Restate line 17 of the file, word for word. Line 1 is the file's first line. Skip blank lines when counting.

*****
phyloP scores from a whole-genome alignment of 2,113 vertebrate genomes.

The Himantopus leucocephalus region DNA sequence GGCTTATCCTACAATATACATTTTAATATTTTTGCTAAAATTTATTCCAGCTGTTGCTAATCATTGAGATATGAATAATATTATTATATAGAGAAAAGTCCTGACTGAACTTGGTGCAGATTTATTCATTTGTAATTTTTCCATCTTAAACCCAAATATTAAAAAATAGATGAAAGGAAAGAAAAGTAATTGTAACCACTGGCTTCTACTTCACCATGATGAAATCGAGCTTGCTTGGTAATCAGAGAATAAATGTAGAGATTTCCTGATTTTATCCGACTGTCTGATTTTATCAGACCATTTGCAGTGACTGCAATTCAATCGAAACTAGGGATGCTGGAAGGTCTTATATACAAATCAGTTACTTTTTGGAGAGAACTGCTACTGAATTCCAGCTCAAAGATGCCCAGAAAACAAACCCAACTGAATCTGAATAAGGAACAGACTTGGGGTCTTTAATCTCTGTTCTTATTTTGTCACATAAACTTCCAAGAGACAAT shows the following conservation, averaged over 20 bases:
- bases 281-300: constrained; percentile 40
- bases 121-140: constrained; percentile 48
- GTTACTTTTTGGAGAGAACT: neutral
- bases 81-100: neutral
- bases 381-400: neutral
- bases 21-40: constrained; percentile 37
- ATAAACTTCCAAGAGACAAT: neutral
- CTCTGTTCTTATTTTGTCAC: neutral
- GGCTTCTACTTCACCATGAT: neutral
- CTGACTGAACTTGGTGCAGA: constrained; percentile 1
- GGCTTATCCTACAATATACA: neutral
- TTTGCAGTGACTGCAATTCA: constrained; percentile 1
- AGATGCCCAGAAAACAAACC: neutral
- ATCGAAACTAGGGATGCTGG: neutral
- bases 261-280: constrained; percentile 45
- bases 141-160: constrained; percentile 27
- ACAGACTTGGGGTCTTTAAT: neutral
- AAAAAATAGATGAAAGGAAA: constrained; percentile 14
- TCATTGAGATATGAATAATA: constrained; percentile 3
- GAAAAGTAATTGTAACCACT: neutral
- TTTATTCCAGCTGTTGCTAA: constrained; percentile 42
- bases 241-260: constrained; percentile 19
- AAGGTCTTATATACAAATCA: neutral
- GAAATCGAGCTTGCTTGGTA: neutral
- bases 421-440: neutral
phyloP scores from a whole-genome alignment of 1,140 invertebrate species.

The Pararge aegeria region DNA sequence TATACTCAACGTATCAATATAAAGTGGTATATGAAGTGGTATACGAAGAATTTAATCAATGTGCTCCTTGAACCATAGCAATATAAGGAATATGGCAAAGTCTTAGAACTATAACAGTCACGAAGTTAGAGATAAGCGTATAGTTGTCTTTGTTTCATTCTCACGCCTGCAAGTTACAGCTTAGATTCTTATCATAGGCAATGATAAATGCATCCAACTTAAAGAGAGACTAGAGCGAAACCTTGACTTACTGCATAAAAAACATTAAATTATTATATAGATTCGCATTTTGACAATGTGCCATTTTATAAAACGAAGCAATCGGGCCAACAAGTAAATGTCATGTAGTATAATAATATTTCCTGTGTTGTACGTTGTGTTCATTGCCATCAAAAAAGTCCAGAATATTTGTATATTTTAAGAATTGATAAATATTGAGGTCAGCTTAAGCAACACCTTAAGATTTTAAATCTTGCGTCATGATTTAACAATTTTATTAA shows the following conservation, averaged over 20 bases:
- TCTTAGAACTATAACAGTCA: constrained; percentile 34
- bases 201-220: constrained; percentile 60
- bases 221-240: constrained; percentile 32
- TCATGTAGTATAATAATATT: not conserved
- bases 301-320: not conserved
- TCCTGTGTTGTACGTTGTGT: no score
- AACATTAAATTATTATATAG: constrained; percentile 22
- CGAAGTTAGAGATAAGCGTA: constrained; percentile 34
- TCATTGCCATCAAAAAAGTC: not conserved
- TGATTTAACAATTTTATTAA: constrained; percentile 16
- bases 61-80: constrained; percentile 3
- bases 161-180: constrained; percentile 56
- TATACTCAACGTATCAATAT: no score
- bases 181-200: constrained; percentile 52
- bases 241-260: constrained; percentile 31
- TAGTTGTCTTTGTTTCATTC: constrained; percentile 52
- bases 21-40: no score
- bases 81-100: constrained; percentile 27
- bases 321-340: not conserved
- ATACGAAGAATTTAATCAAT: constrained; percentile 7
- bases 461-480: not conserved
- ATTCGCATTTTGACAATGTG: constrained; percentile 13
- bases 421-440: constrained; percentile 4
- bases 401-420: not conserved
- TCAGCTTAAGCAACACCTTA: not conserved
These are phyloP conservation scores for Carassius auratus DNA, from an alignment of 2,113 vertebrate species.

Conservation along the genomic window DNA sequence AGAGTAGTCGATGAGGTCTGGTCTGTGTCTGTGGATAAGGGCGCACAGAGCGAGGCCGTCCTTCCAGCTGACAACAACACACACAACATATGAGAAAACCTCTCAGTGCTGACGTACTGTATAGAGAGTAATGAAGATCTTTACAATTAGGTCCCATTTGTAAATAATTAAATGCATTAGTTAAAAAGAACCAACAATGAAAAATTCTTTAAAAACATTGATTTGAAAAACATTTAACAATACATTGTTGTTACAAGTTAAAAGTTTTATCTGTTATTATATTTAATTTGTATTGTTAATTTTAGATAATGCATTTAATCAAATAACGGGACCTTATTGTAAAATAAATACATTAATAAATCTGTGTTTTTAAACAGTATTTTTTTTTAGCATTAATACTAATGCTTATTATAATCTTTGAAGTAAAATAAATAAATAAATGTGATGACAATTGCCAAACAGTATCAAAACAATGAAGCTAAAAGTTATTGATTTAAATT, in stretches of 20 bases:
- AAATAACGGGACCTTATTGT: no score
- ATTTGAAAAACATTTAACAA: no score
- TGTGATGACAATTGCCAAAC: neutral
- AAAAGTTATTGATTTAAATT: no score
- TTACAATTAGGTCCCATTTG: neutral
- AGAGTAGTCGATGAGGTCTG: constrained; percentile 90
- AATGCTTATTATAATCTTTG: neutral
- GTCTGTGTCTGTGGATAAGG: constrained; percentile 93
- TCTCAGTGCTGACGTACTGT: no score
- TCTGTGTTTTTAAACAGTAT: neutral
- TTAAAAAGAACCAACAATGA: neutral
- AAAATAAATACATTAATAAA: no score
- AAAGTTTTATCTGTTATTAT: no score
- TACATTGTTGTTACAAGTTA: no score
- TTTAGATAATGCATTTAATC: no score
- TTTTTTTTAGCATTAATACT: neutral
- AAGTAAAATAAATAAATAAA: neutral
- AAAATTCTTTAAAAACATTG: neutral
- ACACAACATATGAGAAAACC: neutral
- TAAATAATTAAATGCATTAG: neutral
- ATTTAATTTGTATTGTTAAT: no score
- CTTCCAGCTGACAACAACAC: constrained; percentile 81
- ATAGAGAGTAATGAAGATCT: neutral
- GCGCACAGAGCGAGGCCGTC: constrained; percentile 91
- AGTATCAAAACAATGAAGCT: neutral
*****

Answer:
- bases 261-280: constrained; percentile 45